Bankers’ Hours column: The elements that can spark a financial collapse are always there
OK, class, this is the session we’ve all been waiting for: a short but hopefully stimulating account of the actual meltdown of the planet’s financial structure in 2008. I note a lot of empty seats out there, but thanks for sticking around.
The columns on the thrift crisis of the mid-’80s wasn’t what I intended to write. I actually started a piece on Credit Suisse, the Swiss banking super monster and its recent woes in connection with Greensill, a big private lender, and Archegos, a “Family Office” investment entity. Unrelated, but very embarrassing — and expensive — for Credit Suisse. I was about a third of the way through the composition and realized I’d seen this in macro before.
A banker friend who’s read these articles questioned whether people are interested in financial history, and why indeed. Who wants to listen to a geezer telling banking war stories from long ago? But the intriguing element of the past two crashes is that nobody believed the first would happen, and, after it did, all were certain that it wouldn’t happen again, because laws and regulations had been rewritten to make absolutely certain that it didn’t. But it did.
The underlying cause was the same, and, as we’ve noted, that trigger was an excess of money on the table, which created an unsustainable supply and demand imbalance. It’s a natural financial phenomenon, and it’s been occurring ever since humans started buying, selling and trading. The elements that can spark a collapse are always there, a lurking San Andreas Fault of potential disaster.
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I was in the trenches for both train wrecks, witnessing two collapses of the financial network in real time. It got to be just another day at the office.
Meltdown II started in the ‘90s. The secondary mortgage market, which for decades had consisted of the government sponsored enterprises (GSE’s) bundling home loans into securities, as well as banks and mortgage companies selling to each other. It worked well; too well, actually.
That began to change in the mid ‘80s, and by the turn of the century, U.S. mortgage-backed securities were arguably the world’s hottest investment.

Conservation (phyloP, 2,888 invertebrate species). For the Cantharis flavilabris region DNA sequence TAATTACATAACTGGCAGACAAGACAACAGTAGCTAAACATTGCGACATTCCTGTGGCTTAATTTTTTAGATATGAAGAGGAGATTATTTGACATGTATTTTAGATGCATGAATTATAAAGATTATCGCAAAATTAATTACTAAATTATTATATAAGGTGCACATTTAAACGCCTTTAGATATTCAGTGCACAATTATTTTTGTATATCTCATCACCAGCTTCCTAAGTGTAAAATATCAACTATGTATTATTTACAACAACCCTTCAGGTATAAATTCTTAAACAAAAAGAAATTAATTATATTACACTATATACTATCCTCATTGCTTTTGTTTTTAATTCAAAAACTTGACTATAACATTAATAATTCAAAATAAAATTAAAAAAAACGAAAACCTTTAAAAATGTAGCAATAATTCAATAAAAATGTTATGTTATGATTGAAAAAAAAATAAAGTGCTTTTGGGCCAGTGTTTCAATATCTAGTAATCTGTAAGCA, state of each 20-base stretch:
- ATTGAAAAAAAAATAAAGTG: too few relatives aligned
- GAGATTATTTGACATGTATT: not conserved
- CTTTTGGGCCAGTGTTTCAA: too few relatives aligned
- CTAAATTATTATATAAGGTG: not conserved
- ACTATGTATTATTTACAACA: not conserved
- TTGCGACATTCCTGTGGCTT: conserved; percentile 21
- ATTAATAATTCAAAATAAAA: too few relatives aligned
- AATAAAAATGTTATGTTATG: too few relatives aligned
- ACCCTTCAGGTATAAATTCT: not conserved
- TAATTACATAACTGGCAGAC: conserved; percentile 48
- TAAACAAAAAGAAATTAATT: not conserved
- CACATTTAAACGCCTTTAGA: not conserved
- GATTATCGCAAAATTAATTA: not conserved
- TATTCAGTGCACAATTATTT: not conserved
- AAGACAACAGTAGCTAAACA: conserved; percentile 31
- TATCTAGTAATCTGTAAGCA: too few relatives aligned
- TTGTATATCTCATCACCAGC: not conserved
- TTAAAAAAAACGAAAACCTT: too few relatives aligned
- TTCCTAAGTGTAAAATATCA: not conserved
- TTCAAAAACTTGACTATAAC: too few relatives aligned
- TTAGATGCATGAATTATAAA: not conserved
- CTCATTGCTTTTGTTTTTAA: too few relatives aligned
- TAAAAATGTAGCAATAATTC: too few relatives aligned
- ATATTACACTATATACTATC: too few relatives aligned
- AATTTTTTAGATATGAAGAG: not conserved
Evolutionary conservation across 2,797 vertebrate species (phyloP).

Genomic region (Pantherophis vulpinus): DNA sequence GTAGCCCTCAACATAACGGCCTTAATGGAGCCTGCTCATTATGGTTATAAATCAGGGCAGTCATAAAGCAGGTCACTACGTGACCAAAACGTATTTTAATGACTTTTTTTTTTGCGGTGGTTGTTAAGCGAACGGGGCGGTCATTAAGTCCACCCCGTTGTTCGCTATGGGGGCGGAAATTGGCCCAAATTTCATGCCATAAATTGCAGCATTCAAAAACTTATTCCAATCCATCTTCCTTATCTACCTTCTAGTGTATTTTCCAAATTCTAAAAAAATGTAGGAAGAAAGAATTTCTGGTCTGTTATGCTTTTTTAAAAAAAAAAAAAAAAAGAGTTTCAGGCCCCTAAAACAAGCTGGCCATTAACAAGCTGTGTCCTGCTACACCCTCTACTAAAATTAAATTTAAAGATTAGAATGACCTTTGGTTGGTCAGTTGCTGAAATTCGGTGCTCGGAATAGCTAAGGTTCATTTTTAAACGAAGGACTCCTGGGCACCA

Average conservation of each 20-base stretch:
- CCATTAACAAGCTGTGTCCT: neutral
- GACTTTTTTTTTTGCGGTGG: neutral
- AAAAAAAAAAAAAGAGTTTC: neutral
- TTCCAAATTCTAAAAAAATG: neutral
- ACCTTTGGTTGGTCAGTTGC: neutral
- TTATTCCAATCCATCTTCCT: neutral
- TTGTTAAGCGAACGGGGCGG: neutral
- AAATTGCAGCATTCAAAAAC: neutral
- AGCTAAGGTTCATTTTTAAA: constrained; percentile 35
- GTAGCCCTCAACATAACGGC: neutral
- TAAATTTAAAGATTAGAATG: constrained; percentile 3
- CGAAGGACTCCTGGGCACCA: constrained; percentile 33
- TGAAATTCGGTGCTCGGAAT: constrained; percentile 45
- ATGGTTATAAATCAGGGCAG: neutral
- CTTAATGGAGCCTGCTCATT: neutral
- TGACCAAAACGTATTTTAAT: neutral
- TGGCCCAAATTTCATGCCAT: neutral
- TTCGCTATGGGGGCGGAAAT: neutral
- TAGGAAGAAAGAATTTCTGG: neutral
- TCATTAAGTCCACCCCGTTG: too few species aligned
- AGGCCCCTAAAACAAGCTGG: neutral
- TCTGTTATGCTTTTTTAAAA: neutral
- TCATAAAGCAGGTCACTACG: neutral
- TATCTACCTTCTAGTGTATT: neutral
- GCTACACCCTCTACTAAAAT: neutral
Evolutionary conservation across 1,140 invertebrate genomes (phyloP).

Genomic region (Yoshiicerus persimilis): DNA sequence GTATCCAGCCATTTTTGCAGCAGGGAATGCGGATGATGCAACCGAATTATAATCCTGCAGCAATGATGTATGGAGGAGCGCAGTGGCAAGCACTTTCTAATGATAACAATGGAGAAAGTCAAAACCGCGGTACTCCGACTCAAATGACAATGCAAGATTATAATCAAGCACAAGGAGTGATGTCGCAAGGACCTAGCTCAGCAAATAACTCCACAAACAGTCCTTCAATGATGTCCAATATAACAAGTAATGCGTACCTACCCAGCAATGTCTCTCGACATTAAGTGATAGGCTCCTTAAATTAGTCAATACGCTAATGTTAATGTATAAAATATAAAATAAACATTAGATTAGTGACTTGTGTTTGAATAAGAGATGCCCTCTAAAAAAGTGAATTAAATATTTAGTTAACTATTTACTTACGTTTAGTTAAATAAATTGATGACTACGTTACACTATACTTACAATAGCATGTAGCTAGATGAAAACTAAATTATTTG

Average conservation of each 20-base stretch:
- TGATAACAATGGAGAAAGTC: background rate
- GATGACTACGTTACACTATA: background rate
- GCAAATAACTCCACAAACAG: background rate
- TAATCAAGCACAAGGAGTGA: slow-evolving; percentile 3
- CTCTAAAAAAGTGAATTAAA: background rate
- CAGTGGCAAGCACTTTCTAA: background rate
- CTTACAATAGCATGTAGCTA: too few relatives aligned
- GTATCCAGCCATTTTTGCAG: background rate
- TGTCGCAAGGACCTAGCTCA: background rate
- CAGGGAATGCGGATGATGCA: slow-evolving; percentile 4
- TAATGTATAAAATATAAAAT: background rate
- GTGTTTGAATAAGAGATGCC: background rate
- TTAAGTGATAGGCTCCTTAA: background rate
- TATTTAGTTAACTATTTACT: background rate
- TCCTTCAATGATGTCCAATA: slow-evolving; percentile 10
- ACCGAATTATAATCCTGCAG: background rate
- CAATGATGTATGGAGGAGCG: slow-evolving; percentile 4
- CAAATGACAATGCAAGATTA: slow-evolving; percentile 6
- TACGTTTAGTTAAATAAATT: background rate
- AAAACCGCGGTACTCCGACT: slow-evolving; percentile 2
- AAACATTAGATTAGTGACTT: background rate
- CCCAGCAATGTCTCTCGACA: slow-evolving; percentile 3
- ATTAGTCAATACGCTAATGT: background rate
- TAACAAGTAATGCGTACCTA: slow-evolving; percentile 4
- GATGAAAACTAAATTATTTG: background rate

As mortgage loan originators and the capital sources that packaged the deals worked feverishly to create the investment product, the housing industry was striving to build the collateral for the loans. It wasn’t long before the mortgage tail was wagging the housing dog, and the financial sector was worshipping loan production with merely a nod at loan quality.
That nod was a dependence on a borrower’s credit score. Home loans were being spit out of the sausage grinder with no income verification, no asset determination, virtually no underwriting at all. However, if a borrower had made timely payments on the F-150 and the Camry, then it was a green light to closing. Nobody — not the originating bank or mortgage company, nor banking regulators, and certainly not the marketers of the MBS paper, such as Lehman Brothers, Merrill-Lynch and Bear, Stearns — paused to consider that the borrower in question was taking on a very big new obligation. Even though the packaging conduits cratered, the execs running them did pretty well. A while after the crash, the gentleman who ran the mortgage operation for Bear-Stearns rented Aspen’s Jerome Hotel for his daughter’s bat mitzvah.
Everybody involved in the effort saw what they wanted to see. And ignored what they didn’t. Once, in 2009, I was having a beer and reminiscing with a former fellow employee from the sausage factory. The waitress overheard us and said, “My husband and I were one of those who bought and shouldn’t have. We found we could get a loan which we knew was too big, to buy the house we’d always wanted. We figured we’d think of something and, if we had to, could sell the property for at least what we paid for it. Of course, we couldn’t.”